Push Notification Strategy in iOS 10: How To Leverage Updateable Notifications

Guest author Ben Reubenstein, president of POSSIBLE Mobile, shares how to send a push notification in a more user-friendly way when you’ve got frequent, related messages to send by leveraging the updateable push notifications capability in iOS 10.

Push notifications are a must-implement reengagement strategy for mobile applications. iOS 10 introduces enhancements to make notifications richer including photo, animated gif, and video support.

Some of this tech has been on Android for quite some time. Urban Airship’s data shows that including photos in notifications netted a 56% higher direct open rate on average than notifications without images.

(There are two great sessions at WWDC if you’re interested in the deep technical details, Introduction to Notifications and Advanced Notifications.)

Taking Advantage of iOS 10’s Updateable Push Notifications Capability

Additionally, iOS 10 introduces the ability to update a notification that has been sent to the device resulting in several user experience improvements.

For example:

  • In news, if a push goes out with an error in the copy or a fact that needs to be updated, a new push can be sent correcting the content.
  • In sports, a single game could be represented by one push notification element that is updated with information as the game goes on.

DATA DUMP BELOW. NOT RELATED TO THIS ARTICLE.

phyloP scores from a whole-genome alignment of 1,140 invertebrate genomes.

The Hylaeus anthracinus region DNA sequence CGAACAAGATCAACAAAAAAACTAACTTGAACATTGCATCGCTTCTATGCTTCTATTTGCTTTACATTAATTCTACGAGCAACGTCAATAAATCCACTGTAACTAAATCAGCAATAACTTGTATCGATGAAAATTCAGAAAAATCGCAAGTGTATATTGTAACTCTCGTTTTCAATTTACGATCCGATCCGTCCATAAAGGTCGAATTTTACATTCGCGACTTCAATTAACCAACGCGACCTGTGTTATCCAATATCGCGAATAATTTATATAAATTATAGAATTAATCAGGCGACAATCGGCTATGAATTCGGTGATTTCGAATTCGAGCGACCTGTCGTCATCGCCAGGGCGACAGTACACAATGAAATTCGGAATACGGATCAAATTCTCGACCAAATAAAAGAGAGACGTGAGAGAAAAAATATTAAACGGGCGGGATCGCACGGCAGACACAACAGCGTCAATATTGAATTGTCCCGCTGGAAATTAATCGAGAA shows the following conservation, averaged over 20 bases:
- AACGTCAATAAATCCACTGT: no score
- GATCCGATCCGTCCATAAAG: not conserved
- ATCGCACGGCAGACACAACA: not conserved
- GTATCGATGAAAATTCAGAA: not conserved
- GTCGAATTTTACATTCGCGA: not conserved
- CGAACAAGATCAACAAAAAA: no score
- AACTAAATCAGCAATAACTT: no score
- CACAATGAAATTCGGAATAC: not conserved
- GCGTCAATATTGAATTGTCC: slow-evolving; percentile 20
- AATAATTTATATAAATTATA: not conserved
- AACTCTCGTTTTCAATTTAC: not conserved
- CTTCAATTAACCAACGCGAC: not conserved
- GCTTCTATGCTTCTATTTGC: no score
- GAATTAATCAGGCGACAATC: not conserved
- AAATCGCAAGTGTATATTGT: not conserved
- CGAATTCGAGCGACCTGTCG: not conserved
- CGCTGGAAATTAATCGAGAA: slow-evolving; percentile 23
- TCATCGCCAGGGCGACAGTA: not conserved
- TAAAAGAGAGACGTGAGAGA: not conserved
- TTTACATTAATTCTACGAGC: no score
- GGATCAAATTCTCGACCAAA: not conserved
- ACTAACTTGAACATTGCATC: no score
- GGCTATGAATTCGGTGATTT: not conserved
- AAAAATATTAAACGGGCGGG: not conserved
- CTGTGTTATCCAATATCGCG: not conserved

Notification Center can feel like a very chaotic place, your users will thank you for thoughtfully using screen space within it.

In order to send these notifications an identifier must be provided in each payload — that’s it!

This only works using the new HTTP/2 APNS Service, so it is a good time to insure the method by which your push notifications are sent supports this service. The value to set is the apns-collapse-id in the headers of the request and lets iOS know which notification to update.

If a notification comes in with the id set while one exists within Notification Center, it will not only be updated, but pushed to the top of notification center so the user knows the data is current.

Updating Push Notifications You’ve Sent in iOS 10: A (Phishy) Use Case

The use cases shown above are basic so I created a more advanced use case based on something I’ve done for a while.

I’m a big Phish fan, and I follow @Phish_FTR with notifications turned on. As Phish plays, I get an update with each song they are playing.

This is awesome to keep up with what they’re playing, but it creates a cluttered Notification Center — and if I dismiss a notification, I lose the setlist. It looks like this:


So what would a better experience look like? One notification per show that is updated as the band plays.

I wrote a sample that leverages the Phish.net API to simulate this feature — it’s on GitHub here. Simple scripts like this are a great way to play with how the interface will look on the device and evolve into a production ready solution.


Overall, users will appreciate apps not cluttering their Notification Center and providing more information at a glance.

I’m personally excited to see what other fun ideas app developers come up with with the new push notification features in iOS 10. If you’ve got one to share, leave a comment here, or get in touch!

Ben Reubenstein is the president of POSSIBLE Mobile, a mobile software consulting organization that marries strategy, design, and development to build some of the best mobile apps on the planet. You can reach Ben on TwitterLinkedIn, or by email at Ben.Reubenstein@Possible.com

This post originally appeared on the POSSIBLE Mobile blog.